Zimbabwe’s Margaret Mukahanana-Sangarwe, chair of the UNFCCC working group focused on the new climate deal, said that COP 16 will “need to address big questions, otherwise nothing will move forward.” For Cancun to deliver progress, she said, leaders need to address “the apparent deadlock” over goals for cutting carbon as well as the details of the financial commitments made to developing countries.
Specifically, there will need to be progress on how countries will formalize the commitments they made last year, and how to keep track of what each country is actually doing when it comes to cutting emissions — a major point of contention between the United States and China last year. The U.S. has already accused China of not following through on the agreement, in which the country pledged to reduce its greenhouse gas intensity 40 percent to 45 percent by 2020.
And as for the U.S.? Well, as anyone following the issue knows, the prospects for action on climate change have only gotten more muddled in the year since Copenhagen. The Senate failed to pass a bill dealing with greenhouse gas emissions, and the prospects of enacting a law over the next two years with a Republican-led House dominated by people who don’t think the planet is even warming is certainly slim. The
Environmental Protection Agency is moving forward with its regulations on greenhouse gas emissions, which U.S. negotiators have said they believe will put us on the path to the emissions cut of 17 percent below 2005 levels that the U.S. committed to in Copenhagen last year.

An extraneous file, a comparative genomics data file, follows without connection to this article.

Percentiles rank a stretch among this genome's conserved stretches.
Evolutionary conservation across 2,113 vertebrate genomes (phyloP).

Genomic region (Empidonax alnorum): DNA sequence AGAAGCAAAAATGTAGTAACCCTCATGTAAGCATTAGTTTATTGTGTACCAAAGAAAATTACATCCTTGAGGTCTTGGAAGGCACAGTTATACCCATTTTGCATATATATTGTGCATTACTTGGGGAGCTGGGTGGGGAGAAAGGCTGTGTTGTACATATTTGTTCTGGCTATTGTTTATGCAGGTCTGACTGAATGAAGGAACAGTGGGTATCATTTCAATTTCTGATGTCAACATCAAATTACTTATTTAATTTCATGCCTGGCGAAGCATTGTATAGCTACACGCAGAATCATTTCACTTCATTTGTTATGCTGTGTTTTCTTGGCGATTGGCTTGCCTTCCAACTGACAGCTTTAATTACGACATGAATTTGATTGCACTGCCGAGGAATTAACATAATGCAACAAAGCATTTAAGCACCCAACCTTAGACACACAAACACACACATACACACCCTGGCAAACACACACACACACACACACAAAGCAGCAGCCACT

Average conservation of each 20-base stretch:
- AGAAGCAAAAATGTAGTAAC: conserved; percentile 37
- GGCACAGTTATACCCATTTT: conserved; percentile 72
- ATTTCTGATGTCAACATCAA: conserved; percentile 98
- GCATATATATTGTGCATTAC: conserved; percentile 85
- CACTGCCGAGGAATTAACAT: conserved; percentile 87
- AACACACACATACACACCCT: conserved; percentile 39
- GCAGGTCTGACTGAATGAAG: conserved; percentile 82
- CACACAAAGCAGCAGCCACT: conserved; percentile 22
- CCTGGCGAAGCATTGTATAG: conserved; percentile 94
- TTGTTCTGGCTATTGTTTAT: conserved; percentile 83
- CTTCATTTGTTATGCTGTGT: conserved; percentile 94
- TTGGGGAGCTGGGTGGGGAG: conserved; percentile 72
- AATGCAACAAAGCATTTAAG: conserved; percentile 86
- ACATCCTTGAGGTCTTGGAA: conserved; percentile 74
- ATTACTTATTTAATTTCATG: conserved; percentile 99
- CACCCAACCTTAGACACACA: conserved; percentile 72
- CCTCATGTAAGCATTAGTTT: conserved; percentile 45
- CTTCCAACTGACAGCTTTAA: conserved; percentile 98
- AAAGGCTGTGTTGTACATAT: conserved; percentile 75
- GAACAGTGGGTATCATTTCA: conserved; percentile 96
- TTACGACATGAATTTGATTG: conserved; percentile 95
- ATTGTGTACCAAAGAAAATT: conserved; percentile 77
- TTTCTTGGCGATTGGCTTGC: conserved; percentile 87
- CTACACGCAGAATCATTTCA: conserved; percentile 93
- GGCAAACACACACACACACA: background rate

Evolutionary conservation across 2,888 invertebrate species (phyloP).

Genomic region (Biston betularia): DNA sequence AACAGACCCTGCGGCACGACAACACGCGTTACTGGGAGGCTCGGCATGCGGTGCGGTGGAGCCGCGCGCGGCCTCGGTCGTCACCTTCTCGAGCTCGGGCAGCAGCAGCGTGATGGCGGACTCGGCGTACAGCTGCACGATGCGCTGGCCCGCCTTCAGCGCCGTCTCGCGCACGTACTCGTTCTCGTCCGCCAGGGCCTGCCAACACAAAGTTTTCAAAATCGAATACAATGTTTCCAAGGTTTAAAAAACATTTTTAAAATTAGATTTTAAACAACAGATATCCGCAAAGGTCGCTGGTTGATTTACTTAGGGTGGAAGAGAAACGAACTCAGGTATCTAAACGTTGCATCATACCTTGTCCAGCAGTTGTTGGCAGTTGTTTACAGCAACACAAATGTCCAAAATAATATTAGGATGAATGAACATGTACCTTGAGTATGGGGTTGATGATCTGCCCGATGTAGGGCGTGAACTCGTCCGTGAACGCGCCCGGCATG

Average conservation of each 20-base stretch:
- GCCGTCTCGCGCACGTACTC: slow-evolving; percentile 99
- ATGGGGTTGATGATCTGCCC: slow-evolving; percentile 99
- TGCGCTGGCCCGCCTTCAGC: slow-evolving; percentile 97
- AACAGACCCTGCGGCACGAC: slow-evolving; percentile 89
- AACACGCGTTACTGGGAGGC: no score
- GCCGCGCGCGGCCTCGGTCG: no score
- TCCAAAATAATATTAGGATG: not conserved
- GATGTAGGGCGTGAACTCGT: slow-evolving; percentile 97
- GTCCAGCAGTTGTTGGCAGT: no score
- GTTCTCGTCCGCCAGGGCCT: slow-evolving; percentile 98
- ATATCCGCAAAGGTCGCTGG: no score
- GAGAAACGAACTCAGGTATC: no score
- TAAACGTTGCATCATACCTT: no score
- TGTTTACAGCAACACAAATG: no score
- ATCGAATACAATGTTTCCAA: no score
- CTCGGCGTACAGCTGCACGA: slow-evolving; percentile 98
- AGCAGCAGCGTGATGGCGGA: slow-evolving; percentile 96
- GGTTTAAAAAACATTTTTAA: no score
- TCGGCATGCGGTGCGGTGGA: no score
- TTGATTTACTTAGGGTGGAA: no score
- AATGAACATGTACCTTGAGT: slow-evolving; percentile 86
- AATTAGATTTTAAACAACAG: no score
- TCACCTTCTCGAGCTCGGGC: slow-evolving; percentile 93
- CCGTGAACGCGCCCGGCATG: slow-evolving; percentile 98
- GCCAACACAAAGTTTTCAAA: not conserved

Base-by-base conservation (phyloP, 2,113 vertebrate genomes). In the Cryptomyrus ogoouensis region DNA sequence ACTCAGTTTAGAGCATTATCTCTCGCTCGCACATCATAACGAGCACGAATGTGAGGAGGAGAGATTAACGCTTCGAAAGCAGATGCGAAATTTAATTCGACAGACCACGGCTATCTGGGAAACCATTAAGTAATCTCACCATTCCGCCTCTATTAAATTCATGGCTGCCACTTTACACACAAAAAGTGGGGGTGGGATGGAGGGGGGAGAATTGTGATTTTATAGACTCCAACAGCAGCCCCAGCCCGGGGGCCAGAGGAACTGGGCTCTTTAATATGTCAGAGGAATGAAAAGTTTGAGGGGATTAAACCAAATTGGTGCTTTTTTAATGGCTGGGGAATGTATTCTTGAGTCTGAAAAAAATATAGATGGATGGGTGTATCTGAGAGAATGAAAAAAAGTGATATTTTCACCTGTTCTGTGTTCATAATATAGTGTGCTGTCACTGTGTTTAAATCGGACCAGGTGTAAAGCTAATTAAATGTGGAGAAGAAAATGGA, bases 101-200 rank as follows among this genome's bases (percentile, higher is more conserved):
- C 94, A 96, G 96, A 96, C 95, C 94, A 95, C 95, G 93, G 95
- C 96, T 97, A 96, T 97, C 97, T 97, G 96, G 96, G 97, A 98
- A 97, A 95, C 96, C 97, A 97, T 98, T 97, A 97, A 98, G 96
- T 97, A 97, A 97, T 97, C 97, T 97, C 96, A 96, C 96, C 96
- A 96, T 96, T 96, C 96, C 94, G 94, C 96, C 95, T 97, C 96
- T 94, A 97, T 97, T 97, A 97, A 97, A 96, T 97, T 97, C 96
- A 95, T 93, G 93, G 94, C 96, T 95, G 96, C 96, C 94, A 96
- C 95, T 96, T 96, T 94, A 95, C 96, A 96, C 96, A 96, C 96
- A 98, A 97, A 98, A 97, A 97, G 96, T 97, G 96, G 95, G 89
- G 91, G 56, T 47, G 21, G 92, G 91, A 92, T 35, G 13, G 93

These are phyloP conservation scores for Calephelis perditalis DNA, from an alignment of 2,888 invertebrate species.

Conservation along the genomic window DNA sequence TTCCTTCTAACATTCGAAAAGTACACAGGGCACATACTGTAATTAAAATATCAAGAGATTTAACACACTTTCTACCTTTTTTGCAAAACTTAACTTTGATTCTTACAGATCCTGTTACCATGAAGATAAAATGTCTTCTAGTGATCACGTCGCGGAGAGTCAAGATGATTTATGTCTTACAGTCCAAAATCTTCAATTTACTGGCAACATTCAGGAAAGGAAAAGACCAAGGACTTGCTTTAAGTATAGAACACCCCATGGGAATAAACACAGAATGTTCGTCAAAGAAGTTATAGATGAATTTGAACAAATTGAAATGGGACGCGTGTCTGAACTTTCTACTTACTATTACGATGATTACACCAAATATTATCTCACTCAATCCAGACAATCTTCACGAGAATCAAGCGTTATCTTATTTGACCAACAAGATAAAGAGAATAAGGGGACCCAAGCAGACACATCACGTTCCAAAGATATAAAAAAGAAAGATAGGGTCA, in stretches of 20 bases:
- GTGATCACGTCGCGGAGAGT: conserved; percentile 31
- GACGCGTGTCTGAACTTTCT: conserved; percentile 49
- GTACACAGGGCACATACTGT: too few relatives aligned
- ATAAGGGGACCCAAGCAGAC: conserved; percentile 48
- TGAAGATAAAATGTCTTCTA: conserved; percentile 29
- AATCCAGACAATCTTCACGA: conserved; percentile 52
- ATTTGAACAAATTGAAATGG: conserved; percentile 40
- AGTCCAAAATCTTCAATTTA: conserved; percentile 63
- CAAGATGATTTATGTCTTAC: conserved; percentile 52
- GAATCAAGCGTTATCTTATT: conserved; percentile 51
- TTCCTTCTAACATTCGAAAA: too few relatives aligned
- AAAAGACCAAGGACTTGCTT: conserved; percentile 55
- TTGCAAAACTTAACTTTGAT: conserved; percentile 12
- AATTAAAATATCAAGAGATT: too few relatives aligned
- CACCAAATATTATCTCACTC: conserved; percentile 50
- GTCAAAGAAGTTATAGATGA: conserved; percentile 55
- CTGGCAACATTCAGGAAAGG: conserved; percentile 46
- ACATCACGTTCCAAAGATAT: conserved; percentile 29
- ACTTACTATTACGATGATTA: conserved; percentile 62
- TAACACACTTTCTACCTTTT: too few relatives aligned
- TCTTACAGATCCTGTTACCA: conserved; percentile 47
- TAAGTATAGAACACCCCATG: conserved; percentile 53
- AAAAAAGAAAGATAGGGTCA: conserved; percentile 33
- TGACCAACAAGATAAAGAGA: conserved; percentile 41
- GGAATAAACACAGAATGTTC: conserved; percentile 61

But the chances of the U.S. signing a treaty — which requires 67 votes in the Senate — are pretty much nonexistent. There are also significant questions about whether the U.S. will be able to follow through on providing its share of the promised money to the global fund outlined last year since much the next Congress will likely focus on cutting spending.
“Countries are realizing they might have to go forward without the U.S. again,” said UCS’s Meyer. He pointed back to Kyoto, where the U.S. negotiators signed a deal but it was never ratified in the Senate. “A lot of countries are thinking they’ve seen this movie before.”
Despite the very low expectations for a major agreement, there are major areas where the observers expect to see progress this year: the establishment of new programs to help countries adopt more climate friendly technologies, movement on the details of the global climate fund, and the creation of programs to prevent deforestation (known as Reducing Emissions from Deforestation and Forest Degradation, or REDD). Progress in those areas would go a long way toward building trust and partnership between nations, observers say.
“We’re not going to see a breakthrough on a new treaty, but we will see significant progress on creating things and launching things that can make a difference on the ground,” said Morgan.